Behind the Art of… Wasim Zaid Habashneh
By Liam Shearer
What is an artist?
In simple terms, an individual who uses material – be it paint or words, physical or psychological – to create a reflection of themselves or the world they inhabit. However absurd or abstract the piece turns out to be, there is always one process which links all artistic projects together – the arrangement of material. How we learn to perceive, understand, arrange and utilise material – the fabric of a dressmaker or the memories of a reflective writer – crafts us as artists. In a material world, we are continually defined by the material which is inside and around us at all times, and how we interact with it.
The salient point here is that the formative material has, in many respects, fallen behind the end product in terms of artistic appreciation. We often fail to see the constituent parts of the beautiful whole. This is exactly what Jordan-based artist Wasim Zaid Habashneh has attempted to highlight in his work. By focusing on and emphasising the material he uses – while also exploring their cultural implication – Wasim has created a number of sculptures and installations which aim to simultaneously tackle topical themes and explore the emotional minutia of situations, the journey of creation, and the connotations of his materials.
I was lucky enough to pose a few questions to Wasim. These questions pertained to his past, his process, his pieces and his philosophy, all in the hopes of garnering a deeper understanding of his artistic process.
You are from an architectural background. How do you think (if at all) architectural practices have informed your design process?
I believe that at an early stage during Architectural School I developed my interest in the conceptual aspects of design. It was clear to me that understanding the conceptual processes were the best way to realise and transform my ideas into tangible outcomes.
Can you remember when your interest in materials began?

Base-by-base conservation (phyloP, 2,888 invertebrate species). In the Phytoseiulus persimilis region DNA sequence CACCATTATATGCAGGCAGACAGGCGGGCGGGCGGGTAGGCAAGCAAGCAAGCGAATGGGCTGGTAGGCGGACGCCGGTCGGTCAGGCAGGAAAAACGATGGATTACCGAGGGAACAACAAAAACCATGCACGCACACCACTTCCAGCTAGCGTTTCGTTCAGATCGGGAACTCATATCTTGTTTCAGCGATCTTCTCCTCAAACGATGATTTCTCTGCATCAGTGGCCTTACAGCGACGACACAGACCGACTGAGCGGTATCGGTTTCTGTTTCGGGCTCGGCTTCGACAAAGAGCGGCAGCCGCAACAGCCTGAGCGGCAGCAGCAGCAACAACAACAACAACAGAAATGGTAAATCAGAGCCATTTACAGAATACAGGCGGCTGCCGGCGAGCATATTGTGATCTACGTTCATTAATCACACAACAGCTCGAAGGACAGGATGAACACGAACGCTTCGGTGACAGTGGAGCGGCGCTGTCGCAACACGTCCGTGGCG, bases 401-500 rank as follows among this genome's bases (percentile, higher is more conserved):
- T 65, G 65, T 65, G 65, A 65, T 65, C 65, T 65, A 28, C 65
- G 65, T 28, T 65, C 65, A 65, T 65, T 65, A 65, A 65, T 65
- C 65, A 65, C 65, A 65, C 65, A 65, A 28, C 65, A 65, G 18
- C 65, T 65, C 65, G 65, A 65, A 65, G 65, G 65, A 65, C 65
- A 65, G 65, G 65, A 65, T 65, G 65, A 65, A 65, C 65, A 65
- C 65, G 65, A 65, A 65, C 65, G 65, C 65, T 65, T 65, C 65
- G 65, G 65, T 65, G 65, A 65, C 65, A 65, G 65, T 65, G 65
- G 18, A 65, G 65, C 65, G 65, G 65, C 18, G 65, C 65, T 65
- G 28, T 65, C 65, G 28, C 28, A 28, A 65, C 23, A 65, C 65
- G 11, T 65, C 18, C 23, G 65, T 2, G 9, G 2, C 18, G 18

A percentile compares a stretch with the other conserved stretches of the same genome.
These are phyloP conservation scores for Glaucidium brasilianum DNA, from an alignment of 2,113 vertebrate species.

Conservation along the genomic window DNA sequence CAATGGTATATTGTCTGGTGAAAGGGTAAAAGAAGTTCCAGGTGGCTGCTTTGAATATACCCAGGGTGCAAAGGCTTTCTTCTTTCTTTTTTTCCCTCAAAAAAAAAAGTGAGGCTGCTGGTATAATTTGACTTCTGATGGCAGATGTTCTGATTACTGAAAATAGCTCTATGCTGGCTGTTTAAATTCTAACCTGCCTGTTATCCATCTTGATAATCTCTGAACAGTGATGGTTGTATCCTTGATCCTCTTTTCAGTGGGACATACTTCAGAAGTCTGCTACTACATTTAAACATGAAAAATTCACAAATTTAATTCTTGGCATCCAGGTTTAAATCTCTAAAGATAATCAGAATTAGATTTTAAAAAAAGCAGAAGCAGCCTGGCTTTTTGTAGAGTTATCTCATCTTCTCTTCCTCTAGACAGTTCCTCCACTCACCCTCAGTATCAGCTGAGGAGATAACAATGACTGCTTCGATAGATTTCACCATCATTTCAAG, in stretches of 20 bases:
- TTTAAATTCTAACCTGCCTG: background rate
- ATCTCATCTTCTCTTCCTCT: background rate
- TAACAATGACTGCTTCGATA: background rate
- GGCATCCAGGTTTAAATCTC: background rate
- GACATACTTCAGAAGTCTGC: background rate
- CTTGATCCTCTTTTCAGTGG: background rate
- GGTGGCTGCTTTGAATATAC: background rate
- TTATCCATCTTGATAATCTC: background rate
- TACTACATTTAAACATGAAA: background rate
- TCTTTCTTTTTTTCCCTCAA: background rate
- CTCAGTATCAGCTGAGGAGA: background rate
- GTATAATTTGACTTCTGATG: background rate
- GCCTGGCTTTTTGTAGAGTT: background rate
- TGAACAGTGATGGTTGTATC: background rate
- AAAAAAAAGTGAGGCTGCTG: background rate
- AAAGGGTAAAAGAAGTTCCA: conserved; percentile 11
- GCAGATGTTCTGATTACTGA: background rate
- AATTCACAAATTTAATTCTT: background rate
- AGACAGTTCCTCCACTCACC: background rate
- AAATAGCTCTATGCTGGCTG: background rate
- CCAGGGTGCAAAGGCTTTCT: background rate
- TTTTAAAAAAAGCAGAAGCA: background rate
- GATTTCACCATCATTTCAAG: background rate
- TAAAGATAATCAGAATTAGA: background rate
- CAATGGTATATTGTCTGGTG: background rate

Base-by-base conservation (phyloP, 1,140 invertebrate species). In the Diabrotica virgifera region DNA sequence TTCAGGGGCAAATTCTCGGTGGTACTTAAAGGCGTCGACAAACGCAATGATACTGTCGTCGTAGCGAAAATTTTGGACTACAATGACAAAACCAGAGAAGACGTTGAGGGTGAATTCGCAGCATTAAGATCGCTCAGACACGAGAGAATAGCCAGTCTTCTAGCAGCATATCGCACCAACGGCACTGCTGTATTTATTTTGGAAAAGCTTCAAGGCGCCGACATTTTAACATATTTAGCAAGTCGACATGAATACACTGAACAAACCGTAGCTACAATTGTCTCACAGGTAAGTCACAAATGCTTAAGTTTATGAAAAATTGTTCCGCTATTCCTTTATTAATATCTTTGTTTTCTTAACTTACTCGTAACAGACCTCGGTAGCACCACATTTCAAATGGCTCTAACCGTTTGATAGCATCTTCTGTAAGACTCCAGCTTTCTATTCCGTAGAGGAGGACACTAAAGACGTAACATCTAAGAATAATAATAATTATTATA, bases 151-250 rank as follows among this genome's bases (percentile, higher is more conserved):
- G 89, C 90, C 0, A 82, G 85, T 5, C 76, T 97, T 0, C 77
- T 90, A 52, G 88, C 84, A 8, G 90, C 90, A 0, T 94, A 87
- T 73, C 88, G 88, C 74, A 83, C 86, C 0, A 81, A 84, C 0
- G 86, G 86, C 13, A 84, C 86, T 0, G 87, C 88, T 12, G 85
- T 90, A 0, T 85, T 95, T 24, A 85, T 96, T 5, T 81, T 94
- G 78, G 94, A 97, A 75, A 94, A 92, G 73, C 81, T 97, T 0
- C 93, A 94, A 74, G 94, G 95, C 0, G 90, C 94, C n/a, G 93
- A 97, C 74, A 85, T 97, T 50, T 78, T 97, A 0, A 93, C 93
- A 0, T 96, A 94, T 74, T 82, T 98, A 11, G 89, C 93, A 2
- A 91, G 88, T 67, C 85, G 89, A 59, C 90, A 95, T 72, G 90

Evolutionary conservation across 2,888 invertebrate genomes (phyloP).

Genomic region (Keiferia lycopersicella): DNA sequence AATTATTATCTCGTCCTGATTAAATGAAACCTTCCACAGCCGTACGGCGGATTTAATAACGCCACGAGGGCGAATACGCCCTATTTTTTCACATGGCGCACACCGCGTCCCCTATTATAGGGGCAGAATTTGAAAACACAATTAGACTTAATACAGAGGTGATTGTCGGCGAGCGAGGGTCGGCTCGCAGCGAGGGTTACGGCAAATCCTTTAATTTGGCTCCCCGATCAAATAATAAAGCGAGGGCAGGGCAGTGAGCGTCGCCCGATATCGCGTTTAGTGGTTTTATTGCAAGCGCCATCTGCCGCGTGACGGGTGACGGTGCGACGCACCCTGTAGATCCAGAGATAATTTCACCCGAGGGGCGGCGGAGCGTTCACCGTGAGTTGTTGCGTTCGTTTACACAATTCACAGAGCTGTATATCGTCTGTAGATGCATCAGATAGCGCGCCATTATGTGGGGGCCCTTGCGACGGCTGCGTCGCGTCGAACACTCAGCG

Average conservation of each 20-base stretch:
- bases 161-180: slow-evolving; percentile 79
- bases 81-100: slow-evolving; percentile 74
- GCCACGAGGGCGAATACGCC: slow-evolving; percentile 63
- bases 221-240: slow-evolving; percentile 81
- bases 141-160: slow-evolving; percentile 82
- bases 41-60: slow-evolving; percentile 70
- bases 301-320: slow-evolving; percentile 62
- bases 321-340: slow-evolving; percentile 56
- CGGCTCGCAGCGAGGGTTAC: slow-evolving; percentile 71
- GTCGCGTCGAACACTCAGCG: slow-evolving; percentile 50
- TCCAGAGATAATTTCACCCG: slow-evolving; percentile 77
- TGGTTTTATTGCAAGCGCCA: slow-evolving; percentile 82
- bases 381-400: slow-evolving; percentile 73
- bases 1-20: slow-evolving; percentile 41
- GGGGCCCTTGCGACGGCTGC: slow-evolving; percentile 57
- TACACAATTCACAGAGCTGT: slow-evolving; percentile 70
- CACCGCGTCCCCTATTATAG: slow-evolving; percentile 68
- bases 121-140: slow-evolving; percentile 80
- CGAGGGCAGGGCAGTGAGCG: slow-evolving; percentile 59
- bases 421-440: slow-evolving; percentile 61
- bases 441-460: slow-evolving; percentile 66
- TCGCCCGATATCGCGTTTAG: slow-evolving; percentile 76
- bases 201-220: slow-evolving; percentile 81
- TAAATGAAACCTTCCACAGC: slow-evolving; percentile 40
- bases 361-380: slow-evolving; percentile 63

I can’t exactly recall this period. But we often take our surroundings for granted, and we often inherit the use of a specific material without allowing ourselves to experiment and discover new ways to use it! I try to look at materials with a fresh eye, and utilise it to convey a message through a conceptual piece of art.
Your work specifically highlights and emphasises “those little things” that make an experience worth having. Did a specific experience spur your interest in the emotional minutiae of a situation?
Our personalities are formulated from our experiences, and so is our artwork. I consider myself to be an ‘emotional empath’ to a certain degree, therefore I often find myself effected by other people’s experiences and feelings in addition to my own. This overwhelming ‘inner-atmosphere’ has led me to conclude that art is not so much about how ‘pretty’ something looks, as it is about the message and story behind it.
You often infuse your work with a multicultural edge. Is this a conscious process? Why do you think the fusion of cultures is important in modern art?
Cultural fusion in my work is a result of my life timeline, and not something I ever intended to do. Today people are more to open to other cultures in many ways, and art isn’t excluded from the equation. But not really, I reflect my own experience in each piece without any attempt to impose any unnecessary cultural elements.